AP Photo/Elaine Thompson, File
When George Orwell wrote “1984,” he was concerned about a surveillance state. Orwell, an avowed socialist himself, saw the potential ramifications of a government that thinks it knows better than the people.
However, it often seems like government officials don’t take “1984” for the warning it was meant to be and instead consider it more of an instruction manual.
At least, that’s how it feels when you see claims that the Trump administration is considering using devices like Amazon Alexa and Apple Watch to help them determine whether or not you get to exercise your Second Amendment rights.
The Trump administration is considering a proposal that would use Google, Amazon and Apple to collect data on users who exhibit characteristics of mental illness that could lead to violent behavior, The Washington Post reported Thursday.
The proposal is part of an initiative to create a Health Advanced Research Projects Agency (HARPA), which would be located inside the Health and Human Services Department, the report notes, citing sources inside the administration. The new agency would have a separate budget and the president would be responsible for appointing its director.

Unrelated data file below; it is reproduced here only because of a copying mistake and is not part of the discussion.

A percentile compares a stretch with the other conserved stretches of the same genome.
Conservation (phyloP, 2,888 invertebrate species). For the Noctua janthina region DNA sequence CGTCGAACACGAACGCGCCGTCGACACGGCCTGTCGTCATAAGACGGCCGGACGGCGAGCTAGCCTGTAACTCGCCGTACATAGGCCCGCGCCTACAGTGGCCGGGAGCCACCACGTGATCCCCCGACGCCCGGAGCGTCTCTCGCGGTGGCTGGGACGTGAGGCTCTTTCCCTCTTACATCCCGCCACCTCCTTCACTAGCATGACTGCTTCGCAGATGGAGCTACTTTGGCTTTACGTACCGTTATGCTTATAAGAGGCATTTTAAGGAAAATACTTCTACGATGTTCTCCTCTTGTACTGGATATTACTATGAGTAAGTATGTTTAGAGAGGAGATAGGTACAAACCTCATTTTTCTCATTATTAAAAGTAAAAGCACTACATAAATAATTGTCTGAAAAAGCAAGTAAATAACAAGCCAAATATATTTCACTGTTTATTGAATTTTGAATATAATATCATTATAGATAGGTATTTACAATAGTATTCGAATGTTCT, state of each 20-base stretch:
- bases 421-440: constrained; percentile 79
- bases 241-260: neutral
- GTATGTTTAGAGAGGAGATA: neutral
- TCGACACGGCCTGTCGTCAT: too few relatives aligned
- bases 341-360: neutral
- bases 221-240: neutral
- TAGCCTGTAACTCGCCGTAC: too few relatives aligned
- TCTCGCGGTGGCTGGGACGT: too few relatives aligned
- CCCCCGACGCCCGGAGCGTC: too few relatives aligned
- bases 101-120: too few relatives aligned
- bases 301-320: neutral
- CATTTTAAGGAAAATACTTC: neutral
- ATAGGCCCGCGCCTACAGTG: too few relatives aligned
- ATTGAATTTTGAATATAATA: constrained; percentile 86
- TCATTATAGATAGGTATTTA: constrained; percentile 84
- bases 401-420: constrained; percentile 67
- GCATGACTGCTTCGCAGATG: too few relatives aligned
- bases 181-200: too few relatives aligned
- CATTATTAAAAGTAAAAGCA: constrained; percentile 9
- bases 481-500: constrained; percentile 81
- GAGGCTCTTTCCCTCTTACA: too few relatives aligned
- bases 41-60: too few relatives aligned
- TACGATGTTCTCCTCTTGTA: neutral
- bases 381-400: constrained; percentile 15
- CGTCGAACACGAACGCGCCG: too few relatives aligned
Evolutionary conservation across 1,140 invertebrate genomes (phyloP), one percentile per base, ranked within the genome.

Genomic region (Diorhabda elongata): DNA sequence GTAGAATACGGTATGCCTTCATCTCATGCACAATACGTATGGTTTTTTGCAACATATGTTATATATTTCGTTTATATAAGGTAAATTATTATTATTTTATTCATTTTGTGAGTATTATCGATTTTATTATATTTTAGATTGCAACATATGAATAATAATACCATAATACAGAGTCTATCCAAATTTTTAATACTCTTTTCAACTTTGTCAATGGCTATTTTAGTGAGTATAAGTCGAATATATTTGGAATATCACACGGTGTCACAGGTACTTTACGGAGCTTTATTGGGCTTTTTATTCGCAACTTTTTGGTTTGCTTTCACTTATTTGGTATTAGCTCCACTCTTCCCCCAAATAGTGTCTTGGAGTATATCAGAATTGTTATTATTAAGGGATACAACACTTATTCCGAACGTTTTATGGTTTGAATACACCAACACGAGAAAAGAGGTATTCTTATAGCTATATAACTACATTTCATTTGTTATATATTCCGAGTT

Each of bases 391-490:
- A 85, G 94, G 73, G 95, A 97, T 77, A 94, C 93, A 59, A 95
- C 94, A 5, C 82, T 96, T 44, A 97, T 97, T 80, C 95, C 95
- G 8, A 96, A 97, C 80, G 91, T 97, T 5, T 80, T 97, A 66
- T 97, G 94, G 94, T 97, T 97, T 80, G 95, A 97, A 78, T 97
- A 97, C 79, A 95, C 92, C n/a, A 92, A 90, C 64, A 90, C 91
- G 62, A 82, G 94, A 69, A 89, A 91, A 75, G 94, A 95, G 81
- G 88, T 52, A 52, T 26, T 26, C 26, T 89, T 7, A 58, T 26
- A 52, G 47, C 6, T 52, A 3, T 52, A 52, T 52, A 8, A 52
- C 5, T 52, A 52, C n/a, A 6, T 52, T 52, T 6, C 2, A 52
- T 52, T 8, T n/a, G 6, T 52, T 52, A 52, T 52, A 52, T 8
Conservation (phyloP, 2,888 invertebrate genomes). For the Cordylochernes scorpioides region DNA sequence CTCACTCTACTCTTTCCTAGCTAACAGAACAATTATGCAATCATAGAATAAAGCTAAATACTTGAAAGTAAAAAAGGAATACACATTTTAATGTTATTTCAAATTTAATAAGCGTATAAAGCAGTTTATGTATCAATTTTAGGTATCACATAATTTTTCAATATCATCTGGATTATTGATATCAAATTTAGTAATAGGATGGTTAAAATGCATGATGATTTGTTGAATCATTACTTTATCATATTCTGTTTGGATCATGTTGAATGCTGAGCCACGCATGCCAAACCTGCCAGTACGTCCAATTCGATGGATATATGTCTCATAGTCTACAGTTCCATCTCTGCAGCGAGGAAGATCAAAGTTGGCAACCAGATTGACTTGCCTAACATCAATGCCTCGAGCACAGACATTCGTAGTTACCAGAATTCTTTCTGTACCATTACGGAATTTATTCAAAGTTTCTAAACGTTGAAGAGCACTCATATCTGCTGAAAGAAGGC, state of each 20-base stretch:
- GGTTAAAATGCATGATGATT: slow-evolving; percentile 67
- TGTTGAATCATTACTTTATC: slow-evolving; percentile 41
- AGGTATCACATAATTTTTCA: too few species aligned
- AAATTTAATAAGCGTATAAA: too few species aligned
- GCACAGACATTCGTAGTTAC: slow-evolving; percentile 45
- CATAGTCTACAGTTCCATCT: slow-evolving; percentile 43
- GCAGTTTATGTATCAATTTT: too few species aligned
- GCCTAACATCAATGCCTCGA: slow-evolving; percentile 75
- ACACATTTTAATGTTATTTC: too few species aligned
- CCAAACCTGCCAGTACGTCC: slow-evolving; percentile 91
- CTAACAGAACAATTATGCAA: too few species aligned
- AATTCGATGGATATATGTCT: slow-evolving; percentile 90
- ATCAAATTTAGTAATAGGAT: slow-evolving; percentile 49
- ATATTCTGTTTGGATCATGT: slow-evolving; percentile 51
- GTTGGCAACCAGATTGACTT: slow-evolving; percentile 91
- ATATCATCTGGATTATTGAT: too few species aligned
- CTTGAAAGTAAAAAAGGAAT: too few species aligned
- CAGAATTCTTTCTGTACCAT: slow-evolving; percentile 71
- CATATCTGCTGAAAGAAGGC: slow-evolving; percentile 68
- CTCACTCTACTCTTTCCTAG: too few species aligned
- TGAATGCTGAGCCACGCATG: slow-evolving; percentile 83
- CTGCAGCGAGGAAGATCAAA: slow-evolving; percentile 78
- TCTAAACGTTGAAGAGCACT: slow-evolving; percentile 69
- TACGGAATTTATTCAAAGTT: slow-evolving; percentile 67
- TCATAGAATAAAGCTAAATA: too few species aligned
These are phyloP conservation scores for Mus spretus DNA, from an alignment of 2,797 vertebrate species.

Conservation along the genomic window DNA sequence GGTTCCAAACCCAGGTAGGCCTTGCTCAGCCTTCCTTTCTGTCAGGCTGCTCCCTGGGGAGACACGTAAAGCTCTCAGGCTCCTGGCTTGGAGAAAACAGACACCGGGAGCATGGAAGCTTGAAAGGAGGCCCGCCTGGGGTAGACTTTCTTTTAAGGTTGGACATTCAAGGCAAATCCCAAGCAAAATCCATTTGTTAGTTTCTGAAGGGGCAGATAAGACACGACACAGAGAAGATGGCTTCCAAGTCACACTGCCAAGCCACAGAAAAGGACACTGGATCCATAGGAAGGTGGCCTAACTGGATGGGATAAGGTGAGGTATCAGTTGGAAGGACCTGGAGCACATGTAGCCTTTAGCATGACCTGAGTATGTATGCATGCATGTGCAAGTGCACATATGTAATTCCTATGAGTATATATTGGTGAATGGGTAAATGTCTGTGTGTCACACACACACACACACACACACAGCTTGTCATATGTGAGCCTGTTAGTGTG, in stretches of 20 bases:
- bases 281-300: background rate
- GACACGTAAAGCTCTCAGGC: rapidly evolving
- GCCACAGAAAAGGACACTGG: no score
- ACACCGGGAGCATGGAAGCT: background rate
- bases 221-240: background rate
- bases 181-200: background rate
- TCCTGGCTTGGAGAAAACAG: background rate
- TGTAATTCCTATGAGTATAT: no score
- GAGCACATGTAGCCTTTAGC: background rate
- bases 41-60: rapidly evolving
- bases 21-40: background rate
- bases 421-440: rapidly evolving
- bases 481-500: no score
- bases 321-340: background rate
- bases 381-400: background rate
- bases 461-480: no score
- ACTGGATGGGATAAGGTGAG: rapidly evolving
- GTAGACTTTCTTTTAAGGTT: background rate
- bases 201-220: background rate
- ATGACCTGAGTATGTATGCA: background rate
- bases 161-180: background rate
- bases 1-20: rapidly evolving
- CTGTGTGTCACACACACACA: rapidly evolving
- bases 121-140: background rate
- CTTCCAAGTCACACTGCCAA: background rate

Now, the proposal doesn’t mention guns or gun ownership in particular. However, as The Daily Caller points out in this same article:
Trump said mentally ill people are responsible for the uptick in mass shootings. “I do want people to remember the words ‘mental illness.’ These people are mentally ill. … I think we have to start building institutions again because, you know, if you look at the ’60s and ’70s, so many of these institutions were closed,” he said on Aug. 15. The president has also floated the possibility of supporting background checks.
In other words, it’s not difficult to see such devices feeding back into a database or being checked to see what you may or may not say within the confines of your home.
Now, I’m not overly worried. For one, the only Alexa package I own is on my Amazon Kindle, which is generally kept in my bedroom. For another, I’m not mentally unbalanced.
However, I’ve never been a fan of the whole “if you have nothing to hide” argument, especially since there are people who consider interest in firearms a mental illness all on its own.
Geoffery Ling, the lead scientific advisor on HARPA, argues that everyone would be a volunteer, that no one will be prying into someone else’s life against their will, and he may be right, for now.
At some point, I’d expect to see this data being used to determine who can and can’t own a gun. I can easily see it being used to justify red flag seizures against law-abiding citizens. It wouldn’t be difficult to imagine an algorithm that warns the government every time someone mentions a certain keyword, which could then be used to justify taking your Second Amendment rights away from you.
No, this is a problem, and this idea should be shut down now before it gets too big to stop.